It was the civil war that threatened the very future of golf as a professional sport.
On the one hand, there were the traditionalists who wanted to protect the integrity of the PGA TOUR, which has been considered the sport’s blue riband circuit for decades.
And then there were those players who simply wanted to play less golf – but earn more for the privilege. With the Saudi Arabian Public Investment Fund on board, they had a financial backer willing to put up the money for a rebel tour….known as LIV Golf.
Antitrust lawsuits and counter-suits were filed in America’s highest courts, while players including Rory McIlroy and Phil Mickelson traded barely-concealed barbs on social media and in person.
The DP World Tour, a rebrand of the former European Tour financed by more Middle Eastern money, was caught in the middle – losing players to the two premier tours and fading almost into irrelevance.
Fast forward a year and, scarcely believable, the PGA TOUR, LIV Golf and the DP World Tour have announced that they are to merge as a ‘commercial entity’. Quite what that means is anybody’s guess, although the outcome – the PGA will no doubt get some PIF investment, while LIV tournaments will be recognised by the Official World Golf Rankings – means that both sides will likely be pleased.
Mind you, some of the PGA TOUR’s players are furious – they found out about the merger at the same time as everybody else as the news broke on Twitter. Others have called for PGA TOUR CEO Jay Monaghan to step down….in one hastily arranged players meeting, he was accused of being a ‘hypocrite’.
Nothing like finding out through Twitter that we’re merging with a tour that we said we’d never do that with.
— Mackenzie Hughes (@MacHughesGolf) June 6, 2023
So how will the merger between the PGA TOUR, LIV Golf and DP World Tour actually work?
Which Golf Tours are Merging?
Before LIV Golf came along, there was a clear pathway for the best golfers in the world to follow.
They would need to secure a PGA TOUR card to get access to what was, for years, the monopoly of top-tier golf. They would do that via the PGA’s Q School, by performing well on the second-string Korn Ferry Tour, or by securing invites into PGA TOUR events by impressing on the European – now DP World – Tour.
Players on the PGA TOUR were allowed to apply for membership of the DP World Tour, granting them access to as many flagship tournaments a year as they wanted to play in.
But then LIV Golf came along….
A handful of players, including major champions like Mickelson, Brooks Koepka, Dustin Johnson and Cameron Smith, decided that they wanted out of the PGA TOUR’s treadmill. They wanted to play less events per season while earning mega-money – with guaranteed payouts for all players in the field. Traditionally, those missing the cut wouldn’t earn a penny for their efforts.
The Saudi Arabian aristocracy have been very keen in recent years to invest their bottomless funds into ‘Western’ sport – call it sportswashing, call it what you will, and golf was a natural target for them.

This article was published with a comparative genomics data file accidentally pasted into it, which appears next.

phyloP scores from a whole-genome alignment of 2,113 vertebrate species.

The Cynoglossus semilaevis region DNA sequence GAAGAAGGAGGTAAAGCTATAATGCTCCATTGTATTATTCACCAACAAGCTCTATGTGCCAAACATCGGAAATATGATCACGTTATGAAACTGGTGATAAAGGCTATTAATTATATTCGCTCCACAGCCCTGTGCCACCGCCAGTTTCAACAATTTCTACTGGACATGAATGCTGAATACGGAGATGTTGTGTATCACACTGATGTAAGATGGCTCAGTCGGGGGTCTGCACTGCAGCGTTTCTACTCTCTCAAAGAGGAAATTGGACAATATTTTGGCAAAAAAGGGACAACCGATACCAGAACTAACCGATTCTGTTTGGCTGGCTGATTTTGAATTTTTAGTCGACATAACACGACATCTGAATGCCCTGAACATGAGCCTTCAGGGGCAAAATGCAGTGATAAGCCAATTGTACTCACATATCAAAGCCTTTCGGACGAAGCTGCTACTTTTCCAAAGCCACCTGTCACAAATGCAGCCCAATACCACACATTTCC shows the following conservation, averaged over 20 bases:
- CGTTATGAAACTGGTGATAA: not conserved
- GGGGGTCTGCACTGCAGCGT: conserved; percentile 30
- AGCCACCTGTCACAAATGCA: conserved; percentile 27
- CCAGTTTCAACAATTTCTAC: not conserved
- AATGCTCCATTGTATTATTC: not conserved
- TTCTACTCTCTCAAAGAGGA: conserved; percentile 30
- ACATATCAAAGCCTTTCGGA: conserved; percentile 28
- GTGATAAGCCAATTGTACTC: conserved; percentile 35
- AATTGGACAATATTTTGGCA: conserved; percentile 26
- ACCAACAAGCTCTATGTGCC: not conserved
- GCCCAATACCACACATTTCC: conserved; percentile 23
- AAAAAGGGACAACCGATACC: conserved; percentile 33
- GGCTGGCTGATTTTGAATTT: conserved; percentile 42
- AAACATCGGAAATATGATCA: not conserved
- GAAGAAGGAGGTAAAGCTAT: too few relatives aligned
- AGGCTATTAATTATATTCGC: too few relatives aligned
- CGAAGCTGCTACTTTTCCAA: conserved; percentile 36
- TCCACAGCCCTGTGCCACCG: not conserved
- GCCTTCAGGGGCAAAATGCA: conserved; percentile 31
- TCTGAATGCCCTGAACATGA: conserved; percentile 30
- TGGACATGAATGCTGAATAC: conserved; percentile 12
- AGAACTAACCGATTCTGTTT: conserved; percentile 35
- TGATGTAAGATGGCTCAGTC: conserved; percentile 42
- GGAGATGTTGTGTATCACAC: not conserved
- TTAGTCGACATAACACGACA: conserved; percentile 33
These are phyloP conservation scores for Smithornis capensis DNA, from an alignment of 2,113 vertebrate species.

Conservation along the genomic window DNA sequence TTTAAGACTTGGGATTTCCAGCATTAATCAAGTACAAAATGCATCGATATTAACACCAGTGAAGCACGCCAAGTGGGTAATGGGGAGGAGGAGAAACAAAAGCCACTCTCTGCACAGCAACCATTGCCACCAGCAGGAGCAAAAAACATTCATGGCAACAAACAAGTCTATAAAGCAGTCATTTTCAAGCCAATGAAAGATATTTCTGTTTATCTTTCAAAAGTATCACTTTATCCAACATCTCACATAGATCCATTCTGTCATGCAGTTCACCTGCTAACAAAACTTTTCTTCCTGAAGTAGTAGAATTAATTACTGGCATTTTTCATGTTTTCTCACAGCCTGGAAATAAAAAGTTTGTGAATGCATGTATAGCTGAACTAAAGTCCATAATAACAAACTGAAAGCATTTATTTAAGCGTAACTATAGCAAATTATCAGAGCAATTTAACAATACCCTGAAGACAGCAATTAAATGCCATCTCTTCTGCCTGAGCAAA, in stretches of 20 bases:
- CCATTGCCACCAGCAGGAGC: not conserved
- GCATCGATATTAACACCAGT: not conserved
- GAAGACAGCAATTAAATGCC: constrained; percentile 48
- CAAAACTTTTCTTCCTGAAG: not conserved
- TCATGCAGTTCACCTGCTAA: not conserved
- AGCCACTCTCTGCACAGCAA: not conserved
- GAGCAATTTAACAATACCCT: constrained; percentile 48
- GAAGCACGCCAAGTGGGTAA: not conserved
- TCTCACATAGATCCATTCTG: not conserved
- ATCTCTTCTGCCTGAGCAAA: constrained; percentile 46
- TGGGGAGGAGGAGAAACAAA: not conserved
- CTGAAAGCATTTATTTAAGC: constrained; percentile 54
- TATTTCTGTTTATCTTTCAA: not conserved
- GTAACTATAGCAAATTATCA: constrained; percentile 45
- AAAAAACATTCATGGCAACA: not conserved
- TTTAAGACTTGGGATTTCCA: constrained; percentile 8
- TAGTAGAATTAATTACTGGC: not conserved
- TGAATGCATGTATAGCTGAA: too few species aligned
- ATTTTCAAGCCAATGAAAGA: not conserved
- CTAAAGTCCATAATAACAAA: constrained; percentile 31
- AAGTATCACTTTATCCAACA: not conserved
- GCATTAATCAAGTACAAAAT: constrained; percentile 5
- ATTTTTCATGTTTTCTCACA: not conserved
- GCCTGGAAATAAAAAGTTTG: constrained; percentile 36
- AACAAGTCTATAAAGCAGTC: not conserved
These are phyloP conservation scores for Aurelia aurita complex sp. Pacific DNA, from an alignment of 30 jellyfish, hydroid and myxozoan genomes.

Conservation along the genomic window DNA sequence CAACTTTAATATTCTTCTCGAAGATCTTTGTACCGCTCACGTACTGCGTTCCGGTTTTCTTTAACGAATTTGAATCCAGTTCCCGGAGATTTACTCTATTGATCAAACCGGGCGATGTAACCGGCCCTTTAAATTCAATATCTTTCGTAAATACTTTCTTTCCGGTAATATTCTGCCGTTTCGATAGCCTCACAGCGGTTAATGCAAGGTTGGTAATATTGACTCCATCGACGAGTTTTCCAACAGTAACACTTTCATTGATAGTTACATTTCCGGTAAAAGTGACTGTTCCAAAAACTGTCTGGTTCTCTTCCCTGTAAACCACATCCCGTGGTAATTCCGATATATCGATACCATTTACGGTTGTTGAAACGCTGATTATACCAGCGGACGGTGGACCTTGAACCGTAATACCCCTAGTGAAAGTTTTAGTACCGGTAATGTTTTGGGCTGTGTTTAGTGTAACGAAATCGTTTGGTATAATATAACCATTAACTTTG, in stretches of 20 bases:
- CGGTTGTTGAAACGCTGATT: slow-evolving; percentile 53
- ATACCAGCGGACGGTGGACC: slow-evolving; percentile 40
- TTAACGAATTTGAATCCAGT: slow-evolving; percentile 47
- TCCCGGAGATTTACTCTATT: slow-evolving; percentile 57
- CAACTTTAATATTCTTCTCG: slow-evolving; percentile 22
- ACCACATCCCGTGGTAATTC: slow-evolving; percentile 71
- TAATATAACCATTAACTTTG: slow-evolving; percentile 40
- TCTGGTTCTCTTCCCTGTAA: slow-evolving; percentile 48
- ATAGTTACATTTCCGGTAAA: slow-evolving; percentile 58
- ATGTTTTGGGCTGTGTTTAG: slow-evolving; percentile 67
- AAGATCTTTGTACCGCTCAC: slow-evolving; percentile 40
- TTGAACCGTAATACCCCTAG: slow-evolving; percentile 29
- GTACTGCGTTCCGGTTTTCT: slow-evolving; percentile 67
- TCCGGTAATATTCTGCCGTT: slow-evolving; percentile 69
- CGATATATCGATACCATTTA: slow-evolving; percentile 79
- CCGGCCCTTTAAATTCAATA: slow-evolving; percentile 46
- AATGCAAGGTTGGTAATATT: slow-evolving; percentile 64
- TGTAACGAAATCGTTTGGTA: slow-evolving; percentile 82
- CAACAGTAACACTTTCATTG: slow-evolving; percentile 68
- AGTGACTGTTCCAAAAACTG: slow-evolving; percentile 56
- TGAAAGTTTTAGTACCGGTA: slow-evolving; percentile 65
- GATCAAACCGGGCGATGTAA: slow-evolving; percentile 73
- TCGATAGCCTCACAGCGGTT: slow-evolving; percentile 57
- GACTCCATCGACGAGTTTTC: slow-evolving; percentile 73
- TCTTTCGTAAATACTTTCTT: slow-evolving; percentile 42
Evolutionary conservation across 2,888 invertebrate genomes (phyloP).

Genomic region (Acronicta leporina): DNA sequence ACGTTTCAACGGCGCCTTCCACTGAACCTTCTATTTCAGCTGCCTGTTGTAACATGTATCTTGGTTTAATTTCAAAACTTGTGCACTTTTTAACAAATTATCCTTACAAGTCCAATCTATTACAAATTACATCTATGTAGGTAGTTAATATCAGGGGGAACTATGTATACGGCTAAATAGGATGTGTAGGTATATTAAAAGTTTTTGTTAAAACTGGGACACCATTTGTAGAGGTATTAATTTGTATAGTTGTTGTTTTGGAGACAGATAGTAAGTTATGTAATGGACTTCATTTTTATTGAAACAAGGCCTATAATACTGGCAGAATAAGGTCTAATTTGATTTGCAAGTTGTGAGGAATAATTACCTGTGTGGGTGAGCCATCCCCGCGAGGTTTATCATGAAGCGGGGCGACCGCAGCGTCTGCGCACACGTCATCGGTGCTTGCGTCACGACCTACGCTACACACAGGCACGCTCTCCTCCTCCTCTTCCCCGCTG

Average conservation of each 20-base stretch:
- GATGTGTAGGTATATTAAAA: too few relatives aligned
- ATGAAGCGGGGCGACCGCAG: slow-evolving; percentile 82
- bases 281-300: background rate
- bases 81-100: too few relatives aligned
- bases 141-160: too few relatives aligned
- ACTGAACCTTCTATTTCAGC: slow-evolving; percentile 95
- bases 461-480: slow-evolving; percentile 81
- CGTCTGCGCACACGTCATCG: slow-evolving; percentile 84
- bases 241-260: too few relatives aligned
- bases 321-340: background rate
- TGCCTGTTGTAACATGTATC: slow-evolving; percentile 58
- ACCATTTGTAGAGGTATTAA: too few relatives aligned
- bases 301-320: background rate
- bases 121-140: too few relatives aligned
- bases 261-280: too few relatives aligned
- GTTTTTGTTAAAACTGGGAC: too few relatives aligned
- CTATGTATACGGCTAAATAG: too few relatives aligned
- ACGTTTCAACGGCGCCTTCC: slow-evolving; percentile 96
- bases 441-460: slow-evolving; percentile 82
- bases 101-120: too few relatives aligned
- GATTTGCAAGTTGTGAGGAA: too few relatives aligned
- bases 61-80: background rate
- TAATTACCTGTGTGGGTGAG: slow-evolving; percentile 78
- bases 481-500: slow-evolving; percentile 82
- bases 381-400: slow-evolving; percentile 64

Advised by legendary figures of the sport like Greg Norman, LIV Golf was born. They completed one season and were into their second when news of the merger were revealed.
The problem for the rebels was that LIV Golf events were unrecognised by the Official World Golf Rankings, which has meant that many of their players have slipped down the standings and no longer automatically qualify for the majors. They were forced to resign their membership of the PGA and DP World Tours as punishment for their insubordination – meaning, in theory, they couldn’t be selected for the Ryder Cup teams.
But as news of the merger broke, it was confirmed that any LIV Golf player could re-apply for membership of the other two tours in the new unholy alliance at the end of the 2023 season.
And so in many ways it will be like nothing’s changed. LIV Golf members will be able to pick and choose when and where they play, while PGA TOUR players can expect greater riches courtesy of the PIF investment.
As for the DP World Tour, it will be stocked by grizzled veterans, up-and-comers and those not good enough to make it to the PGA TOUR or headline-making enough to be picked up by LIV.
Which Golf Tours Aren’t Part of the Merger?
So while golf’s three biggest tours are set for their landmark merger, the other regional circuits will remain as is.
The Asian Tour, Japan Golf Tour, PGA TOUR of Australia and South Africa’s Sunshine Tour will remain as they are – independent, with an unwritten agreement of syndication that sees their best players occasionally appear in DP World Tour events (and vice versa).
The only slight difference is that the Asian Tour has been bankrolled (to the tune of $200 million) by PIF, with events like the PIF Saudi International and PIF Saudi Open fully sanctioned and available to LIV Golf players.
Will the LPGA Tour Merge with LIV Golf?
Up until this point, the LPGA has remained completely separate to the PGA with regards to their dealings with LIV Golf.
The LGPA Tour retains its monopoly of the top-tier of women’s golf, fed by the regional circuits including the European Tour.
There is, at the time of writing, no indication this will change.